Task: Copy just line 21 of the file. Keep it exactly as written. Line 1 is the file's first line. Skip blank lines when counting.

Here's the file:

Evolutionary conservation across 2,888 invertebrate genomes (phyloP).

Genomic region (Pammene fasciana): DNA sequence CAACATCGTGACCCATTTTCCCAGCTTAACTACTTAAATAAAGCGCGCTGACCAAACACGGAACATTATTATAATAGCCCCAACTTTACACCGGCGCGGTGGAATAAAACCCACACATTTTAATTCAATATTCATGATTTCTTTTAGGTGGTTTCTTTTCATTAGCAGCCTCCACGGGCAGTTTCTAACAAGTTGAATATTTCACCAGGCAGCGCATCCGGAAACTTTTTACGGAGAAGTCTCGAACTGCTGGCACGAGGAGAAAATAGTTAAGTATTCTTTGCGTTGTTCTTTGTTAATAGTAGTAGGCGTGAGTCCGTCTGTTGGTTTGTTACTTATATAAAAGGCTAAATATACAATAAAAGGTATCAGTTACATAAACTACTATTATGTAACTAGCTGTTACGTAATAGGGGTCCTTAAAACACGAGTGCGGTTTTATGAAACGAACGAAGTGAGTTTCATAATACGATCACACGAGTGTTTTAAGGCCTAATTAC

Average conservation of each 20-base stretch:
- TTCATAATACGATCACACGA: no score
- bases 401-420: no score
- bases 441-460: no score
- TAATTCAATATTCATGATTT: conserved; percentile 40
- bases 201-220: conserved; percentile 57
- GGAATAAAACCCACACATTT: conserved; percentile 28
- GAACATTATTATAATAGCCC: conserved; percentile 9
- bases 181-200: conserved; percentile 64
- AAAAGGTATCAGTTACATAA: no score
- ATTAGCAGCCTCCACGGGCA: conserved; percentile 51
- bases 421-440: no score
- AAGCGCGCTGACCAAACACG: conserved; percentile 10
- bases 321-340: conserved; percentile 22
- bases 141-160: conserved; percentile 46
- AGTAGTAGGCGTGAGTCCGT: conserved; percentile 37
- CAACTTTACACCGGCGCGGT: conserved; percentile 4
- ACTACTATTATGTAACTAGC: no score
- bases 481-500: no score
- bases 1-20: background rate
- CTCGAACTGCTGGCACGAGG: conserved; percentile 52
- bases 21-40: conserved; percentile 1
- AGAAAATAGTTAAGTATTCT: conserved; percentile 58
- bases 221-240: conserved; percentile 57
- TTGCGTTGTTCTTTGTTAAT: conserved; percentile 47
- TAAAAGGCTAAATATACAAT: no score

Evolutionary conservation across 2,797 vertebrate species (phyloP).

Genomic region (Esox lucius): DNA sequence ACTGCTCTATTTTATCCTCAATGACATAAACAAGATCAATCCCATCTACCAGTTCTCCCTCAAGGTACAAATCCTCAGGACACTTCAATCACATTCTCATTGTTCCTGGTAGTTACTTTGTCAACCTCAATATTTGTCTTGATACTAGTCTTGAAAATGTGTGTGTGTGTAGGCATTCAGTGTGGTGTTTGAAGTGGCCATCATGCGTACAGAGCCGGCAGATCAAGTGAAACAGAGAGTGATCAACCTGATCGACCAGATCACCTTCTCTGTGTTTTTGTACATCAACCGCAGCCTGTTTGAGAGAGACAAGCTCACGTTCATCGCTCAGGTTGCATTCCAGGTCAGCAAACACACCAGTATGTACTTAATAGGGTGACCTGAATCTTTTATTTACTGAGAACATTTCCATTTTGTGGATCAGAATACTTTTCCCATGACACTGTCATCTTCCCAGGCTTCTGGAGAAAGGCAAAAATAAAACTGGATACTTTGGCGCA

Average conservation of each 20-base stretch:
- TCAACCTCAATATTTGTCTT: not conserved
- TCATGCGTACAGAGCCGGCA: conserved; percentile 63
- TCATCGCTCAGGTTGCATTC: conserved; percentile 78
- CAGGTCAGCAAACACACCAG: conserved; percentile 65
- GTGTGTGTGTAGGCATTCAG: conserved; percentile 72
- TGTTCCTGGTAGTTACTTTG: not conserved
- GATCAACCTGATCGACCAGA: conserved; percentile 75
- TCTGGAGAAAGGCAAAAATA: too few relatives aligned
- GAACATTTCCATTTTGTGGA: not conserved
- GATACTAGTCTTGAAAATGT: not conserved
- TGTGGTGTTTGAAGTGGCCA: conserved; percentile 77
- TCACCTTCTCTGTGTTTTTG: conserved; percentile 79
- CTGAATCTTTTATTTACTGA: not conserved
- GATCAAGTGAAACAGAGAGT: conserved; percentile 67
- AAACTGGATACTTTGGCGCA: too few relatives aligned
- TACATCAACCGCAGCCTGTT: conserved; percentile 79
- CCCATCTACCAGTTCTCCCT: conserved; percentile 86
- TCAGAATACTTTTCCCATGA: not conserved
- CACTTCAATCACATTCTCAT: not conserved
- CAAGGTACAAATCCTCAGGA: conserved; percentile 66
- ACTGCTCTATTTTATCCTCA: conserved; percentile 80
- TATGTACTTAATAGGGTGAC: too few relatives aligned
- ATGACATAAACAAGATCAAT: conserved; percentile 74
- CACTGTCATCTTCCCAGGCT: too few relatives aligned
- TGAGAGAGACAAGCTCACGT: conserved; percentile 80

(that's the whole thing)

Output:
- bases 481-500: no score